Naki was one of four highly talented technicians in the research laboratory at the medical school, during the time that Chris Barnard performed the first heart transplant on a human subject on the 03 December 1967.
Although Naki did learn how to perform transplants on animals in the laboratory, he was never involved in surgery on human subjects. Under Apartheid Hamilton was disadvantaged because he was barred from working in the whites-only operating theatre, and his contributions in the laboratory were largely unpublicized at the time. In an interview with the BBC, Hamilton reflects: “Those days you had to accept what they said as there was no other way you could go because it was the law of the land.”
Four decades after the first heart transplant took place at the Groote Schuur hospital in Cape Town, stories began to surface about the role that Naki played in the procedure. Chris Barnard apparently hinted at Naki's involvement shortly before his death in 2001, and Naki himself claimed, at one stage, to have been involved more directly in the ground breaking procedure.
A source close to Mr. Naki once asked him where he was when he first heard about the transplant. He replied that he had heard of it on the radio. Later, he apparently changed his story.
He changed it, it seems, not simply because of the confusion of old age, but because of pressure from those around him. Mr Naki was already a hero, as a black man of scant education who had trained himself to carry out extremely difficult transplants on animals. (Christiaan Barnard admitted that, “given the opportunity”, Mr. Naki would have been “a better surgeon than me”.) For this reason, his role was gradually embellished in post-apartheid, black-ruled South Africa.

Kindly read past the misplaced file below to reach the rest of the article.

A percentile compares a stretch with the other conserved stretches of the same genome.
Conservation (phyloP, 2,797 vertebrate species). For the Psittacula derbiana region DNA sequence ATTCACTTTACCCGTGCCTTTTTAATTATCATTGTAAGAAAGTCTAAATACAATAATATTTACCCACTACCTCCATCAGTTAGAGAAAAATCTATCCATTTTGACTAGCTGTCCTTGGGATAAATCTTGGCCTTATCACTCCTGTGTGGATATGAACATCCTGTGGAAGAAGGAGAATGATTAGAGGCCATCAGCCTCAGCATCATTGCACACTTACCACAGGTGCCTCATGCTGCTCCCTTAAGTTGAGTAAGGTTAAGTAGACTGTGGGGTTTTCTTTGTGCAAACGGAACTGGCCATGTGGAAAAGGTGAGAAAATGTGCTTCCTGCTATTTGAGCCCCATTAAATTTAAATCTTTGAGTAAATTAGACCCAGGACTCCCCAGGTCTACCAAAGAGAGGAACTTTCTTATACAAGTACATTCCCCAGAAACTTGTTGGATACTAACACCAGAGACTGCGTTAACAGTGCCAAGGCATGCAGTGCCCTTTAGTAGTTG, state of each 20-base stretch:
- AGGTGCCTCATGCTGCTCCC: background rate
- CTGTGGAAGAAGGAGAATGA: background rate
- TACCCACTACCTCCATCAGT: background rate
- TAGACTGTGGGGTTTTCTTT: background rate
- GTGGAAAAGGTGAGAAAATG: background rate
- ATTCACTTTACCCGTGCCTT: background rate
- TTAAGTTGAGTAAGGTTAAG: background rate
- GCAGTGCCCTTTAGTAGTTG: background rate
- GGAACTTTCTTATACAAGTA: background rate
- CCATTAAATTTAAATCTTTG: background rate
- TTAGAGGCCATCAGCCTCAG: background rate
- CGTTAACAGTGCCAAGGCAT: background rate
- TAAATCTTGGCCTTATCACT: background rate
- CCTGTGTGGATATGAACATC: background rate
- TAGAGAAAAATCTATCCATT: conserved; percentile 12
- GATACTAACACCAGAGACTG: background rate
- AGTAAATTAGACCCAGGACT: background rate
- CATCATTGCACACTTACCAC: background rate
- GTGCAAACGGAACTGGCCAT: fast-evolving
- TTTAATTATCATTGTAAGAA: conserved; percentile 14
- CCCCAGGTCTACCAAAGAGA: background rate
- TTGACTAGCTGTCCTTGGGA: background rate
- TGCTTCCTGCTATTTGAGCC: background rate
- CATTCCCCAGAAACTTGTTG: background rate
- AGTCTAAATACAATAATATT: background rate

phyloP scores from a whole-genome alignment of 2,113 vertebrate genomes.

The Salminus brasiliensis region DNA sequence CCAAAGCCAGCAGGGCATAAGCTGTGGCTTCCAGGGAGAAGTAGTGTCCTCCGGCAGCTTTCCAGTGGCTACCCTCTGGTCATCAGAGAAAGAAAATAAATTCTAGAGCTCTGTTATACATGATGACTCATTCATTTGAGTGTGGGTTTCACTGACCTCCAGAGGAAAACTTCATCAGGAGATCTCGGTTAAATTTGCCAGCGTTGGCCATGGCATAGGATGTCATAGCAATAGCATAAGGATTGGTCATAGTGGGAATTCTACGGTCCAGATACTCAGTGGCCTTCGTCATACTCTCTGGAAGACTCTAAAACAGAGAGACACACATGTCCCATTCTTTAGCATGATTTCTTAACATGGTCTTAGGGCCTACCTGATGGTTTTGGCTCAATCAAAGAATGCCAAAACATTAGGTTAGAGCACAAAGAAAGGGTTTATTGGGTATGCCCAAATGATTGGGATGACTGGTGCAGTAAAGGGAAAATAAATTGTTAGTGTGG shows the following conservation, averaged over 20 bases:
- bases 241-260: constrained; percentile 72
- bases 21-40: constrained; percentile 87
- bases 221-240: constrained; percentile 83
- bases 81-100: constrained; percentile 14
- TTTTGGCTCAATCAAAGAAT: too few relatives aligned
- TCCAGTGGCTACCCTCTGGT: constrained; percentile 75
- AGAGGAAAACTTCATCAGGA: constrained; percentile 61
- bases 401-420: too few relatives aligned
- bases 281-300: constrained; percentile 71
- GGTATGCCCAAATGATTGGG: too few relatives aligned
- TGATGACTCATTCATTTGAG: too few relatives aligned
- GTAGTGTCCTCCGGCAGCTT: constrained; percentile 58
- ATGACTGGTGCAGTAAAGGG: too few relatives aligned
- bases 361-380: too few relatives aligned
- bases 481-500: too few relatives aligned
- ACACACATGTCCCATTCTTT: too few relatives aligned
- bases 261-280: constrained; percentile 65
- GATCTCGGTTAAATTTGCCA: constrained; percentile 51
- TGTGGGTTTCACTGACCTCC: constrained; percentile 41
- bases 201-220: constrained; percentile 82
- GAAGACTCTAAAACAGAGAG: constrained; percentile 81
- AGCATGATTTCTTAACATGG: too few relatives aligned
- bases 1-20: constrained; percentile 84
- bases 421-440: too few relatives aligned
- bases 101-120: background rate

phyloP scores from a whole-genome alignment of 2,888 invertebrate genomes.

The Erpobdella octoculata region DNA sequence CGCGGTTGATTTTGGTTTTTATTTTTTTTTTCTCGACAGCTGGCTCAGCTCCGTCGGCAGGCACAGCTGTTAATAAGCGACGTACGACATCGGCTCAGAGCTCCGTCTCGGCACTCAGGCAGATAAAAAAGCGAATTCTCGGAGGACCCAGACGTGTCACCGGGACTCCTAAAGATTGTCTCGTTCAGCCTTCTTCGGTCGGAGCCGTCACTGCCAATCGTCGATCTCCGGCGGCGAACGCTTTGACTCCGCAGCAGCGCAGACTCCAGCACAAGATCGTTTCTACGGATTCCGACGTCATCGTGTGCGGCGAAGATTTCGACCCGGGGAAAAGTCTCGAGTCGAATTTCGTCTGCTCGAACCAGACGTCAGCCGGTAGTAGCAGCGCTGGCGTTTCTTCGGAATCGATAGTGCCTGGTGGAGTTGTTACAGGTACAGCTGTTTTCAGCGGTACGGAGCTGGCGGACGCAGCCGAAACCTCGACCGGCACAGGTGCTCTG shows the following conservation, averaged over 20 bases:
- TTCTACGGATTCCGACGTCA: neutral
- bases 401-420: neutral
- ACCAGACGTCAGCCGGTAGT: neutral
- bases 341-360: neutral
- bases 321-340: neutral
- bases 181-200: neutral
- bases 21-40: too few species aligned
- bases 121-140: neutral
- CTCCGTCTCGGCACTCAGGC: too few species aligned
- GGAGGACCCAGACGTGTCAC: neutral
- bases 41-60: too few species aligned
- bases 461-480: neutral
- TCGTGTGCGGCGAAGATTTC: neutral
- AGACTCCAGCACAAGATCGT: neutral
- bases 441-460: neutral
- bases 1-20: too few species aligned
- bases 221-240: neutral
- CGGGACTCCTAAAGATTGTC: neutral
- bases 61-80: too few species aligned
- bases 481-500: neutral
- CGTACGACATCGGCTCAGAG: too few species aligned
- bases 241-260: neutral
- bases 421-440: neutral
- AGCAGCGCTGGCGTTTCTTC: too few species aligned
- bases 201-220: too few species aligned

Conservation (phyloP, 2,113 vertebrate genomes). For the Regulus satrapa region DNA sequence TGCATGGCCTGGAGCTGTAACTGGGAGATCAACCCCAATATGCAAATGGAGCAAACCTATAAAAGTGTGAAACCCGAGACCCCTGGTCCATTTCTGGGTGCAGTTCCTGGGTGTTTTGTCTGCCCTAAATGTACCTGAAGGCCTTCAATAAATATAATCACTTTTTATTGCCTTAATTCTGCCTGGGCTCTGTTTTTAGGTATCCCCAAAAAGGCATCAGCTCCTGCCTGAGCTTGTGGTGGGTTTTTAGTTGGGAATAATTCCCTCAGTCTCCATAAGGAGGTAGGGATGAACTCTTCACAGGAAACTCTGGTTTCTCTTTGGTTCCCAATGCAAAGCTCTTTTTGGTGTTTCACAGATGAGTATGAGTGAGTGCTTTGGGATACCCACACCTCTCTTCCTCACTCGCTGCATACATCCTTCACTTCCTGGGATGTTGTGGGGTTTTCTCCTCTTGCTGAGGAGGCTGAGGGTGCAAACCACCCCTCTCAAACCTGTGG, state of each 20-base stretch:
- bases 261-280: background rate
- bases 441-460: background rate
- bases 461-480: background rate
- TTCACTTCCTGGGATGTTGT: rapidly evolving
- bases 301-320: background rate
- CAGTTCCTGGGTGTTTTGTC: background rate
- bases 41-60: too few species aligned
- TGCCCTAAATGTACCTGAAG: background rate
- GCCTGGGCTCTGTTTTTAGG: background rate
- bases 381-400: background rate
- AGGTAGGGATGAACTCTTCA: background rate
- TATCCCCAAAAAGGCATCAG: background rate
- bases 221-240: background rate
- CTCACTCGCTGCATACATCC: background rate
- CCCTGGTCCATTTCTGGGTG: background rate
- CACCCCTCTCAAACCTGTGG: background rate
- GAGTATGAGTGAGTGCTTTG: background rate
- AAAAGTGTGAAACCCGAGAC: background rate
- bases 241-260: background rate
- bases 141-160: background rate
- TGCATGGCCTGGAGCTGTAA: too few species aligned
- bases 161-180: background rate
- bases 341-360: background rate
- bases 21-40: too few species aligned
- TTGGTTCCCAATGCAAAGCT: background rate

Various credible publications began publishing Mr. Naki's 'untold' story of his involvement at Groote Schuur. Some of these publications included the Economist and the New York Times (both 11 June 2005), and two interviews with Mr. Naki, one in the careers section of the British Medical Journal (BMJ Career Focus 2004), and one with BBC online.
The majority of these publications have since expressed their regrets at being caught up in a misapprehension, as surgeons at Groote Schuur, the hospital where the transplant was performed, have assured researchers and the media that Mr. Naki was nowhere near the operating theatre when the transplant was performed. As a black person during Apartheid, and as a person with no formal medical qualifications, he was not allowed to be. The surgeons who removed the donor's heart were Marius Barnard, Christiaan Barnard's brother, and Terry O'Donovan.
Joaquim Alberto Chissano was born on 22 October 1939 in the remote village of Malehice, district of Chibuto, in Gaza province, and was the second President of Mozambique, having served from 6 November 1986 until 2 February 2005. Joaquim Chissano became the first black student enrolled at Liceu Salazar, where he completed his secondary education. He was a member and leader of the African Secondary School Students’ Organization in Mozambique (NESAM).
He studied medicine in Portugal. However, due to his political convictions, he was forced in 1961 to flee to Paris, en route to Dar-es-Salaam, where he joined in 1962 the Mozambique Liberation Front (FRELIMO), as a founding Member. In 1963 he became a Member of FRELIMO’s Central Committee, having also held various important posts in the party, including Private Secretary of the President and Head of the Departments of Education and Security.
Joaquim Chissano played a fundamental role in the Lusaka Accord negotiations, signed on 7 September 1974 between FRELIMO and the Portuguese Government on the Independence of Mozambique. On 20 September 1974, he took office as Prime Minister of the Transition Government that led Mozambique to the proclamation of its National Independence on 25 June 1975.
After the proclamation of the Independence, Chissano was appointed Minister of Foreign Affairs. In his capacity as head of Mozambican diplomacy, he helped the country to acquire respect and admiration all over the world. Chissano was also part of the team of President Samora Machel that prepared, negotiated and signed in 1985 the N’Komati Accord between the Governments of Mozambique and South Africa.